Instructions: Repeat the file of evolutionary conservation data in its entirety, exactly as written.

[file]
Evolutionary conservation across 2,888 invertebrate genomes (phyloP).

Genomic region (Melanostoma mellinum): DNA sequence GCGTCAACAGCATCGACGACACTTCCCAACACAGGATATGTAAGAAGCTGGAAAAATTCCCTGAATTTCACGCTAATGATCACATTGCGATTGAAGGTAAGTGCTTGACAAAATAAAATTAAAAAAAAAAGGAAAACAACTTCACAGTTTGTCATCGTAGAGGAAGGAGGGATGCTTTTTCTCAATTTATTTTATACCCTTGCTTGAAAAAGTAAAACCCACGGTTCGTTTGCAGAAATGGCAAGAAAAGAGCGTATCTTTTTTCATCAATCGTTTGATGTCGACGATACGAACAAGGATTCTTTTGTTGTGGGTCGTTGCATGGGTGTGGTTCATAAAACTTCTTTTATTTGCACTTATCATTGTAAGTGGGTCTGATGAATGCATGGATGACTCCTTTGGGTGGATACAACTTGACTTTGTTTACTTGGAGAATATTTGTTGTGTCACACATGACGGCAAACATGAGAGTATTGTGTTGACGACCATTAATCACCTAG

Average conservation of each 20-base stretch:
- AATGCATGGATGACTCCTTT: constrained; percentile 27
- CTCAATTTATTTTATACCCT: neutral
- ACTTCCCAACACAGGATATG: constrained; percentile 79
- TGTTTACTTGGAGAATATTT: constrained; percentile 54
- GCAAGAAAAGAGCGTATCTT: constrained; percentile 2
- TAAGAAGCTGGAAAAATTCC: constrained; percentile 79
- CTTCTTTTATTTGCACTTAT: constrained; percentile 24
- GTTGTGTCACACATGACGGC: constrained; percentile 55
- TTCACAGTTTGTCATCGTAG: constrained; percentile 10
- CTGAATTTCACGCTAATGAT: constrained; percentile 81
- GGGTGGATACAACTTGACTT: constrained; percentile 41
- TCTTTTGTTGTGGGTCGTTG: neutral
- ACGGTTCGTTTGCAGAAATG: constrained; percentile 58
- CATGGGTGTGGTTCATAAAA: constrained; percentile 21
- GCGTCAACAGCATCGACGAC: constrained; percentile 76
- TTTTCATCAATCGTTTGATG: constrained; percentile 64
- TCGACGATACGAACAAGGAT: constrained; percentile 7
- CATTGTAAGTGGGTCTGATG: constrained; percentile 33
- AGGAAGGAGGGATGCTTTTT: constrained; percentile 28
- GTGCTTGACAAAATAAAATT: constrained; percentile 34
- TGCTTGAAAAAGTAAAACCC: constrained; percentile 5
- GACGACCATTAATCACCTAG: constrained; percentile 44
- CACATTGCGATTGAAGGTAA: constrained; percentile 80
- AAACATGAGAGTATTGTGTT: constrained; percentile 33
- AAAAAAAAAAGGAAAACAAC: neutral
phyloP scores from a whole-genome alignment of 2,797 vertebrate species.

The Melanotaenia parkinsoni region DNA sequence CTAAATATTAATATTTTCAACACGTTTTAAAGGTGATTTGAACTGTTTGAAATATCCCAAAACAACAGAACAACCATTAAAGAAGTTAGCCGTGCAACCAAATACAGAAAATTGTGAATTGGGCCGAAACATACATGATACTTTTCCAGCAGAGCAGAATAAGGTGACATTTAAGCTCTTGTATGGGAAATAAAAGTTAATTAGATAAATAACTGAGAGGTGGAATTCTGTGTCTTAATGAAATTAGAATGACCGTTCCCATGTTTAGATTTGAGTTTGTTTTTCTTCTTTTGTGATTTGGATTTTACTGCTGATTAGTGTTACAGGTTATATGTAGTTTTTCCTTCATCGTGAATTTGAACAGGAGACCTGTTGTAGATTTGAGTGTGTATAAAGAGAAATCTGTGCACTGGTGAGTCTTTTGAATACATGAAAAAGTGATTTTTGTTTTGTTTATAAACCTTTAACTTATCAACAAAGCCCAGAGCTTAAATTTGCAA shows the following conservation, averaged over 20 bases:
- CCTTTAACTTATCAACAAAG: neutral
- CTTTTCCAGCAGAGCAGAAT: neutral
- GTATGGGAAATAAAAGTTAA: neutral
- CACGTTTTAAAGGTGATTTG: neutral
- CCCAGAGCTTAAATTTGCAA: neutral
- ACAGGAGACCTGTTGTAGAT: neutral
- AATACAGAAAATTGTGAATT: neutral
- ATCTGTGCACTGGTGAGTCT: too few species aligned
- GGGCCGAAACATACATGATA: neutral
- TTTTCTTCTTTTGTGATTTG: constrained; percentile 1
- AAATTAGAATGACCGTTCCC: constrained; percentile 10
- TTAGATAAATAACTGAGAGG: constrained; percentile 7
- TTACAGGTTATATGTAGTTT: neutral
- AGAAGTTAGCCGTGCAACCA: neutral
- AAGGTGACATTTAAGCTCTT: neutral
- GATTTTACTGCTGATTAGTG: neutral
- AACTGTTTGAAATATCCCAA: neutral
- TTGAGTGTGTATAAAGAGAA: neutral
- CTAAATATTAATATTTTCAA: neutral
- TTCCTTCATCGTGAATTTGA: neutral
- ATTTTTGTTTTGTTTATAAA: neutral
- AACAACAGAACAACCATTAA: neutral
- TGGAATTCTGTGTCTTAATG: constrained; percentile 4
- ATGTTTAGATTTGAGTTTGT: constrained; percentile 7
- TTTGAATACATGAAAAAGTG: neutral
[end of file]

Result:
Evolutionary conservation across 2,888 invertebrate genomes (phyloP).

Genomic region (Melanostoma mellinum): DNA sequence GCGTCAACAGCATCGACGACACTTCCCAACACAGGATATGTAAGAAGCTGGAAAAATTCCCTGAATTTCACGCTAATGATCACATTGCGATTGAAGGTAAGTGCTTGACAAAATAAAATTAAAAAAAAAAGGAAAACAACTTCACAGTTTGTCATCGTAGAGGAAGGAGGGATGCTTTTTCTCAATTTATTTTATACCCTTGCTTGAAAAAGTAAAACCCACGGTTCGTTTGCAGAAATGGCAAGAAAAGAGCGTATCTTTTTTCATCAATCGTTTGATGTCGACGATACGAACAAGGATTCTTTTGTTGTGGGTCGTTGCATGGGTGTGGTTCATAAAACTTCTTTTATTTGCACTTATCATTGTAAGTGGGTCTGATGAATGCATGGATGACTCCTTTGGGTGGATACAACTTGACTTTGTTTACTTGGAGAATATTTGTTGTGTCACACATGACGGCAAACATGAGAGTATTGTGTTGACGACCATTAATCACCTAG

Average conservation of each 20-base stretch:
- AATGCATGGATGACTCCTTT: constrained; percentile 27
- CTCAATTTATTTTATACCCT: neutral
- ACTTCCCAACACAGGATATG: constrained; percentile 79
- TGTTTACTTGGAGAATATTT: constrained; percentile 54
- GCAAGAAAAGAGCGTATCTT: constrained; percentile 2
- TAAGAAGCTGGAAAAATTCC: constrained; percentile 79
- CTTCTTTTATTTGCACTTAT: constrained; percentile 24
- GTTGTGTCACACATGACGGC: constrained; percentile 55
- TTCACAGTTTGTCATCGTAG: constrained; percentile 10
- CTGAATTTCACGCTAATGAT: constrained; percentile 81
- GGGTGGATACAACTTGACTT: constrained; percentile 41
- TCTTTTGTTGTGGGTCGTTG: neutral
- ACGGTTCGTTTGCAGAAATG: constrained; percentile 58
- CATGGGTGTGGTTCATAAAA: constrained; percentile 21
- GCGTCAACAGCATCGACGAC: constrained; percentile 76
- TTTTCATCAATCGTTTGATG: constrained; percentile 64
- TCGACGATACGAACAAGGAT: constrained; percentile 7
- CATTGTAAGTGGGTCTGATG: constrained; percentile 33
- AGGAAGGAGGGATGCTTTTT: constrained; percentile 28
- GTGCTTGACAAAATAAAATT: constrained; percentile 34
- TGCTTGAAAAAGTAAAACCC: constrained; percentile 5
- GACGACCATTAATCACCTAG: constrained; percentile 44
- CACATTGCGATTGAAGGTAA: constrained; percentile 80
- AAACATGAGAGTATTGTGTT: constrained; percentile 33
- AAAAAAAAAAGGAAAACAAC: neutral
phyloP scores from a whole-genome alignment of 2,797 vertebrate species.

The Melanotaenia parkinsoni region DNA sequence CTAAATATTAATATTTTCAACACGTTTTAAAGGTGATTTGAACTGTTTGAAATATCCCAAAACAACAGAACAACCATTAAAGAAGTTAGCCGTGCAACCAAATACAGAAAATTGTGAATTGGGCCGAAACATACATGATACTTTTCCAGCAGAGCAGAATAAGGTGACATTTAAGCTCTTGTATGGGAAATAAAAGTTAATTAGATAAATAACTGAGAGGTGGAATTCTGTGTCTTAATGAAATTAGAATGACCGTTCCCATGTTTAGATTTGAGTTTGTTTTTCTTCTTTTGTGATTTGGATTTTACTGCTGATTAGTGTTACAGGTTATATGTAGTTTTTCCTTCATCGTGAATTTGAACAGGAGACCTGTTGTAGATTTGAGTGTGTATAAAGAGAAATCTGTGCACTGGTGAGTCTTTTGAATACATGAAAAAGTGATTTTTGTTTTGTTTATAAACCTTTAACTTATCAACAAAGCCCAGAGCTTAAATTTGCAA shows the following conservation, averaged over 20 bases:
- CCTTTAACTTATCAACAAAG: neutral
- CTTTTCCAGCAGAGCAGAAT: neutral
- GTATGGGAAATAAAAGTTAA: neutral
- CACGTTTTAAAGGTGATTTG: neutral
- CCCAGAGCTTAAATTTGCAA: neutral
- ACAGGAGACCTGTTGTAGAT: neutral
- AATACAGAAAATTGTGAATT: neutral
- ATCTGTGCACTGGTGAGTCT: too few species aligned
- GGGCCGAAACATACATGATA: neutral
- TTTTCTTCTTTTGTGATTTG: constrained; percentile 1
- AAATTAGAATGACCGTTCCC: constrained; percentile 10
- TTAGATAAATAACTGAGAGG: constrained; percentile 7
- TTACAGGTTATATGTAGTTT: neutral
- AGAAGTTAGCCGTGCAACCA: neutral
- AAGGTGACATTTAAGCTCTT: neutral
- GATTTTACTGCTGATTAGTG: neutral
- AACTGTTTGAAATATCCCAA: neutral
- TTGAGTGTGTATAAAGAGAA: neutral
- CTAAATATTAATATTTTCAA: neutral
- TTCCTTCATCGTGAATTTGA: neutral
- ATTTTTGTTTTGTTTATAAA: neutral
- AACAACAGAACAACCATTAA: neutral
- TGGAATTCTGTGTCTTAATG: constrained; percentile 4
- ATGTTTAGATTTGAGTTTGT: constrained; percentile 7
- TTTGAATACATGAAAAAGTG: neutral